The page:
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Off-grid Jero yurt assembles in a few hours, can be towed by bike

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August 27, 2014

The Jero yurt, by Scottish company Trakke

The Jero yurt, by Scottish company Trakke

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Ancient nomadic people knew a thing or two about living off-grid, so it makes sense that Scottish company Trakke drew on the traditional Central Asian yurt for inspiration when designing a modern shelter. The Jero yurt can serve as an extra bedroom, a basic off-grid dwelling, or a glamping retreat. The company also says it's towable by bike and can be assembled in a few hours without any tools.

The Jero was launched a couple of weeks ago and is constructed from canvas and marine plywood, with stainless steel hardware and polyester rope. Trakke founder Alec Farmer told Gizmag that while comparable yurts made in a traditional style can weigh up to 500 kg (1,102 lb), the Jero weighs a significantly lighter 110 kg (242 lb).

"To minimize the weight while maintaining the structural integrity of the yurt we looked to nature for solutions – the unique telescopic roof struts are held together using a block designed to replicate the strength and durability of a vertebrae," explains Uula Jero, who designed the yurt and lent it his name. "Using CNC fabrication techniques, we have been able to cut far more complex shapes that allow us to strip as much material away as possible without compromising on strength."

It measures 4 m (13 ft) in diameter and rises to a maximum height of 2.6 m (8.5 ft)

When folded and packed away, the Jero measures 1.2 x 08. x 0.5 m (3.9 x 2.6 x 1.64 ft), so should fit easily into most cars. Farmer also told us that it can be carried on a bicycle trailer, and while this is definitely not for the faint-hearted, Uula Jero reports that he successfully moved the first prototype of the yurt all over Cologne, Germany, by bike and trailer.

Inside, the Jero measures 12 sq m (129 sq ft), and access is gained via its sole removable door. The yurt measures 4 m (13 ft) in diameter and rises to a maximum height of 2.6 m (8.5 ft). A team of three people can erect the yurt in around two hours without any tools, and its waterproof and rotproof canvas should ensure that the interior stays dry.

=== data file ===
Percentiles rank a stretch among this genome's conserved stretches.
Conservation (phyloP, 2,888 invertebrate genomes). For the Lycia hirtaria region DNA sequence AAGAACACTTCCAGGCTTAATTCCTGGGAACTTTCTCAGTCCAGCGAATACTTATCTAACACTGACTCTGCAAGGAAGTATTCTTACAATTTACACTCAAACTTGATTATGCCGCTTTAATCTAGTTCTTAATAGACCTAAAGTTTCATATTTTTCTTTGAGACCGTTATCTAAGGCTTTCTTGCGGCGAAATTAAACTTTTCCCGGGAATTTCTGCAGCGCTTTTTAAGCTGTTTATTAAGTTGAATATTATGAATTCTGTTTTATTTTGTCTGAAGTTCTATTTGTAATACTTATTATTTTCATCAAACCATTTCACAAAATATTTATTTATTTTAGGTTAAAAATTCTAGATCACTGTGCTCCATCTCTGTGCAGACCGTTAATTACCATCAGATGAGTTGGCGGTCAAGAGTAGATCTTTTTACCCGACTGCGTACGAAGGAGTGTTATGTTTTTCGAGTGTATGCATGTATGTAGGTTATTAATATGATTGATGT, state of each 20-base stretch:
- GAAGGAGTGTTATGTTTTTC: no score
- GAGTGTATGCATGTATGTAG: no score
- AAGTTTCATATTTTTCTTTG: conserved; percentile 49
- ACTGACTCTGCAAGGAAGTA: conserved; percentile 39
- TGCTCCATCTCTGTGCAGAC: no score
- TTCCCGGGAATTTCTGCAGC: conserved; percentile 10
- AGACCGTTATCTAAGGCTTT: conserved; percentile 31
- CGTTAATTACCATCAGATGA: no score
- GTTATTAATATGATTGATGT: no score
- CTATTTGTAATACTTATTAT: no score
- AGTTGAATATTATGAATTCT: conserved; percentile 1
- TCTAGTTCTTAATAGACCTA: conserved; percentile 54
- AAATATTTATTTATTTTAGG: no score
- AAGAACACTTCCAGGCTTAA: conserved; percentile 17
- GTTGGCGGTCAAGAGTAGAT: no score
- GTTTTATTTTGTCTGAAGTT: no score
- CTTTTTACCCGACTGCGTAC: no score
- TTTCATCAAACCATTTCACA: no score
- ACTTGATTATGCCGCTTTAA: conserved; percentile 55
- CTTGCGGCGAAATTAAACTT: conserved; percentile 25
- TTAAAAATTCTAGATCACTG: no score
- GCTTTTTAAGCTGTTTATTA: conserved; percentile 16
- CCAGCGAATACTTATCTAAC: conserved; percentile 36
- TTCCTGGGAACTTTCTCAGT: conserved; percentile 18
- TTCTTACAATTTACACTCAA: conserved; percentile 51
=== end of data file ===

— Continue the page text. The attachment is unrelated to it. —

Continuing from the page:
The Jero Yurt is available to purchase from Trakke and will set you back £4,500 (around US$7,460).

Source: Trakke

About the Author
Adam Williams Adam scours the globe from his home in North Wales in order to bring the best of innovative architecture and sustainable design to the pages of Gizmag. Most of his spare time is spent dabbling in music, tinkering with old Macintosh computers and trying to keep his even older VW bus on the road.

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5 Comments

242 lbs. .......$7,000 ........ This is a real green health machine! Great work out lugging this big boy around, plus the price means I can't afford a car.

Rehab
27th August, 2014 @ 11:59 am PDT

Interesting, but the original ger [yurt] has walls made of thin strips of wood, so one can lift the canvas walls for added ventilation in the summer. Solid walls = no breeze = hot and sweaty. And one can get an original style ger with the ability to keep cool for less than $8KUS.

Aruvqan Myers
27th August, 2014 @ 05:20 pm PDT

Looks like they missed out on the folding lattice panel trick most modern yurts use. That might be why it takes so long to erect theirs.

Bob Ehresman
28th August, 2014 @ 11:50 am PDT

When I head for the great outdoors, I do so in a 40 foot motor home. It has satellite TV, hot (very) and cold running water, shower, microwave convection oven and a three burner gas stove and an ice maker. We have a propan/electric fridge and a queen size bed. We have two roof mounted AC / Heat Pumps and when temps get below 32 degrees a furnace kicks in. We also have a 12 KW generator. We are much more comfortable than the guy in his portable Yurt. Yup, nothing like the great outdoors.

TeeWee
28th August, 2014 @ 03:00 pm PDT

Must be some bike, to haul those telephone poles and 2x10 supports!

Robert Walther
3rd September, 2014 @ 09:46 am PDT
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